Supreme People’s Court of China’s Strong 2022 Ending Gives Optimism for 2023†
The Supreme People’s Court’s issuance of 26 new Guiding Cases, China’s de facto binding precedents, during the last few weeks of 2022 brought the total number of these cases issued in the entire year to 33, a record-high number that has only been matched in 2019.
Of all 211 Guiding Cases released thus far by the Supreme People’s Court, nearly half were issued in 2019 and the three years afterwards. A comparison of these cases with the other half released from the preceding eight years (i.e., 2011 to 2018) shows positive developments and, as explained below, gives optimism for 2023.
Return to the Pre-COVID Peak Level
Seeing the need to use cases to ensure judicial consistency and thereby unify the application of law, the Supreme People’s Court began issuing Guiding Cases in late 2011, requesting that judges across the country, including those working at the Supreme People’s Court, cite Guiding Cases when handling subsequent cases similar to Guiding Cases.
Before 2019, the Supreme People’s Court never released more than 30 Guiding Cases per year, with 2014 and 2016 seeing the highest number of cases released, i.e., 22 and 21, respectively (see Chart). Apparently, the experience accumulated over the first eight years allowed the Supreme People’s Court to feel ready for a breakthrough in 2019: a record number of 33 Guiding Cases were issued that year. That breakthrough, however, could not be sustained in 2020 (only eight Guiding Cases were released), likely due in part to the challenge presented by the sudden outbreak of COVID-19 to China’s nationwide selection process of potential Guiding Cases.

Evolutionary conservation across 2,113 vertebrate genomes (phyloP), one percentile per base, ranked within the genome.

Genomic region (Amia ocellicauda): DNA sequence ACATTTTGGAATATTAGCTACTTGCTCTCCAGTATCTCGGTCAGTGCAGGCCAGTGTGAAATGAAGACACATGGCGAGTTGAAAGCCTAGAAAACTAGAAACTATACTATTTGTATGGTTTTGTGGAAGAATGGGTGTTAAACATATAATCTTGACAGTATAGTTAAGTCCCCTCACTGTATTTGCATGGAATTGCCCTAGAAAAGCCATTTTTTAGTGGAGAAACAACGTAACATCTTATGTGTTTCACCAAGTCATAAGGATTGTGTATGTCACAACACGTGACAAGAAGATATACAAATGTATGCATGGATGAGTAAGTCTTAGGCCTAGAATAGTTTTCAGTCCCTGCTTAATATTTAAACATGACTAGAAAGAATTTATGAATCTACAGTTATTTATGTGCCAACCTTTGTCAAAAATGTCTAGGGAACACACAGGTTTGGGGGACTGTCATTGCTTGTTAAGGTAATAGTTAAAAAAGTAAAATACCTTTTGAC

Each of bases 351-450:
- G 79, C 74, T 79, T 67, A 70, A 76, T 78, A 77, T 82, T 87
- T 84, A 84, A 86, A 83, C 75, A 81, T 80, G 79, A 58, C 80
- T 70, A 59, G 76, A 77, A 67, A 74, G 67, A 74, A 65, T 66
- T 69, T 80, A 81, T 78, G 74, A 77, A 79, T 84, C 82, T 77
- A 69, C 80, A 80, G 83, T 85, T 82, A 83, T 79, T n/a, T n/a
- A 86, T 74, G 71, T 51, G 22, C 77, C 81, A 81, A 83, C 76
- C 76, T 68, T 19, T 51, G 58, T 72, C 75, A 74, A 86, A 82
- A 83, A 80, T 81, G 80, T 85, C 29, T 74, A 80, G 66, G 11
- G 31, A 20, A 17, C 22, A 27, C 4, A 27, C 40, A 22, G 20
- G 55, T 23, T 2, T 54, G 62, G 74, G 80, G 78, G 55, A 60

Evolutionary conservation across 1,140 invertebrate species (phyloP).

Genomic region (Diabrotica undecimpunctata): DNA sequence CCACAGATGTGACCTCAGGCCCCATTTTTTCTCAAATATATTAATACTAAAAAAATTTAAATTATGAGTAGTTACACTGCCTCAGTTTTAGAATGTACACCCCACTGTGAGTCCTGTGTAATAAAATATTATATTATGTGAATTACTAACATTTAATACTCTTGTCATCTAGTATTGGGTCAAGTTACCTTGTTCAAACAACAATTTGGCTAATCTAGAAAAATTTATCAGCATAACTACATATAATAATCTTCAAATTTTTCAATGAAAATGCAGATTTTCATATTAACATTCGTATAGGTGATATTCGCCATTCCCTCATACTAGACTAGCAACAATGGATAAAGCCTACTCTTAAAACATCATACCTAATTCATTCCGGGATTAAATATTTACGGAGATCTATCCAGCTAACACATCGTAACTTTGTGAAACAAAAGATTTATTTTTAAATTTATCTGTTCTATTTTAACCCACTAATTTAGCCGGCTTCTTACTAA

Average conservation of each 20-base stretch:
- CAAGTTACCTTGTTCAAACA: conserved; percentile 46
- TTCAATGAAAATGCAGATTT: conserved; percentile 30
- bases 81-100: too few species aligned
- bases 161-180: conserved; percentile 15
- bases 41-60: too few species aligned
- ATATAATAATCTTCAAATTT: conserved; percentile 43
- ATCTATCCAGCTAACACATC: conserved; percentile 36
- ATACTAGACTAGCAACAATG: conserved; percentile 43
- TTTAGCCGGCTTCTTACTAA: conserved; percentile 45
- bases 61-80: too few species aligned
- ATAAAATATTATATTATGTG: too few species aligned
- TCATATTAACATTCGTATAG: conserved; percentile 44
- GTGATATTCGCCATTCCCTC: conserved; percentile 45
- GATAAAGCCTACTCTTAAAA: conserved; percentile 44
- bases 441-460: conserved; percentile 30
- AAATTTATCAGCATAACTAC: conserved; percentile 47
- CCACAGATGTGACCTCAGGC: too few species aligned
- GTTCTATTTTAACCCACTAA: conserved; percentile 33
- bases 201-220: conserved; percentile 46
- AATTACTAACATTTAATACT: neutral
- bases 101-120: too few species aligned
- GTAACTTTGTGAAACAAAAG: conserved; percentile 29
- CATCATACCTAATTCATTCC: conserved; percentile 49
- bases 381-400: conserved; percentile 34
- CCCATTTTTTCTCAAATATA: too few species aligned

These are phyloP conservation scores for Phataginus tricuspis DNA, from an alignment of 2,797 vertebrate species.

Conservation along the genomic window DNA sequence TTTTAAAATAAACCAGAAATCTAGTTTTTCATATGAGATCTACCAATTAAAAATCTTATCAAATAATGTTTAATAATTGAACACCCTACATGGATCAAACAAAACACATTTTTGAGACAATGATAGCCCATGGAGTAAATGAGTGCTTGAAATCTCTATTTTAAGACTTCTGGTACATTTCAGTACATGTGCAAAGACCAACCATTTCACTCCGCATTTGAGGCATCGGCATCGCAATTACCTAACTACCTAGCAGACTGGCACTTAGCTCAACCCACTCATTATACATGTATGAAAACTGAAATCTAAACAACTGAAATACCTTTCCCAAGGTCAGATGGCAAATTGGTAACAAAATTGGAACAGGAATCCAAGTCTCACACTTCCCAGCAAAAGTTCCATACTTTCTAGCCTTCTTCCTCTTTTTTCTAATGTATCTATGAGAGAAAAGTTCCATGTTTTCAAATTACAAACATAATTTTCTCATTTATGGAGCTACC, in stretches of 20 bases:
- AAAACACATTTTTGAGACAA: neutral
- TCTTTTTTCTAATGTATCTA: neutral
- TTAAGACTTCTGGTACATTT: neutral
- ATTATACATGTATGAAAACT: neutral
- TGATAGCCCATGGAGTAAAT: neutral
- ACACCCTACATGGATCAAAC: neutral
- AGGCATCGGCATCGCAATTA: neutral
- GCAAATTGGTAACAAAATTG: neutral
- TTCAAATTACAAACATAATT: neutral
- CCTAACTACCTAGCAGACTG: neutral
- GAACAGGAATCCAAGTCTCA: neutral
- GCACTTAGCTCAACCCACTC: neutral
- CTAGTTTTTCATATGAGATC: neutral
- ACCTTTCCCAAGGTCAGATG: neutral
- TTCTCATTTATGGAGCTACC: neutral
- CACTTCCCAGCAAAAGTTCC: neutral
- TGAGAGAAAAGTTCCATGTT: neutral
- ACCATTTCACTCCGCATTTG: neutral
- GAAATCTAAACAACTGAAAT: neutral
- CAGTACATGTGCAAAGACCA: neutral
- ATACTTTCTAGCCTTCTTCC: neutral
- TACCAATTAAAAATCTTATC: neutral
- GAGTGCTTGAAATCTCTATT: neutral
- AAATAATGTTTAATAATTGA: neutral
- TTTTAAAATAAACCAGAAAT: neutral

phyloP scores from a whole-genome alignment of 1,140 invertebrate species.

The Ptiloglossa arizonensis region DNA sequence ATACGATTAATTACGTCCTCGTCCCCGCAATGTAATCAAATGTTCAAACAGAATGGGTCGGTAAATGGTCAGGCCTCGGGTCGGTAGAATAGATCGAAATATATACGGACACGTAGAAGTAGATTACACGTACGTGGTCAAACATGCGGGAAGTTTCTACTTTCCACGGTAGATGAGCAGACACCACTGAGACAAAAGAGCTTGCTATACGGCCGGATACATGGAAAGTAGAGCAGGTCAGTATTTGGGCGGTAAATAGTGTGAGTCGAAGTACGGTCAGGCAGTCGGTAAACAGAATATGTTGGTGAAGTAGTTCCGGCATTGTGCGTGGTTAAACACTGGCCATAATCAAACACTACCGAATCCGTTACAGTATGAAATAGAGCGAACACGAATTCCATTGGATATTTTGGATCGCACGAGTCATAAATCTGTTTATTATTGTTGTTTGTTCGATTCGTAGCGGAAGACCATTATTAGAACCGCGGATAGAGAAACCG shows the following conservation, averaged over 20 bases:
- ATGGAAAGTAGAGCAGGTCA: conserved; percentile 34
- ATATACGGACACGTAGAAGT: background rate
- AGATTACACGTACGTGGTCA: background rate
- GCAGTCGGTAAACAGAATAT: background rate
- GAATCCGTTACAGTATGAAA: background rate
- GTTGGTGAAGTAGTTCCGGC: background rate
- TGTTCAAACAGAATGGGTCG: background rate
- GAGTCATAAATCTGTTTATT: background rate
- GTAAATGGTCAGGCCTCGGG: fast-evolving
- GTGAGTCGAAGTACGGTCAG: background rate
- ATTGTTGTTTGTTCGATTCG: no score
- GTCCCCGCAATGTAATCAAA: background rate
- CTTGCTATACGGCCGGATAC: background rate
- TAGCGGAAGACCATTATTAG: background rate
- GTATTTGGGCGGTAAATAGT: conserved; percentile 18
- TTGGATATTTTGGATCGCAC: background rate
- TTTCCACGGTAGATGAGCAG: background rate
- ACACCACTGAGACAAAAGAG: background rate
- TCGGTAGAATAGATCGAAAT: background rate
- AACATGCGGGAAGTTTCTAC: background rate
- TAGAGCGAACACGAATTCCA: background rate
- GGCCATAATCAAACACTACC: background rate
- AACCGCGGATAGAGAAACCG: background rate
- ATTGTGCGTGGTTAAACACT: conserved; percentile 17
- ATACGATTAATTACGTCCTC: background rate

Fortunately, the number of Guiding Cases released rose to 31 in 2021 and then 33 in 2022. Such rise is welcome because lawyers and judges in China have often expressed their wish to see more Guiding Cases provide guidance on legal issues. The rise in numbers also gives hopes that the Supreme People’s Court has managed to stabilize the selection process and that the number of Guiding Cases released in 2023 may continue to return to the pre-COVID-19 level seen in 2019.
Three Positive Developments Since 2019
Released during the period from 2019 to 2022, Guiding Case Nos. 107-211 (i.e., 105 Guiding Cases in total) account for 49.8 per cent of all 211 Guiding Cases in existence. A comparison of these cases with Guiding Case Nos. 1-106, which were released from 2011 to 2018, shows three positive developments:
- Number of Guiding Cases Focusing on Enforcement Has Increased Substantially
The 211 Guiding Cases mostly address issues related to civil, criminal, and/or administrative litigation to ensure the quality of judgments rendered in China. While this is important, the value of well-reasoned judgments cannot be realized if they are not enforced effectively or at all. The Chinese judiciary is authorized to make rulings if, for example, legally effective judgments are challenged by parties that are supposed to enforce them.
“Rulings showing how courts apply legal principles to handle enforcement-related challenges are, therefore, significant.”
Rulings showing how courts apply legal principles to handle enforcement-related challenges are, therefore, significant. Seven Guiding Cases released before 2019 primarily cover enforcement issues (i.e., Guiding Case Nos. 34-37, 43, 54, and 71). Since 2019, 14 Guiding Cases of this type (i.e., Guiding Case Nos. 116-126, and 154-156) have been released. For example, Guiding Case No. 125 makes the following principle clear: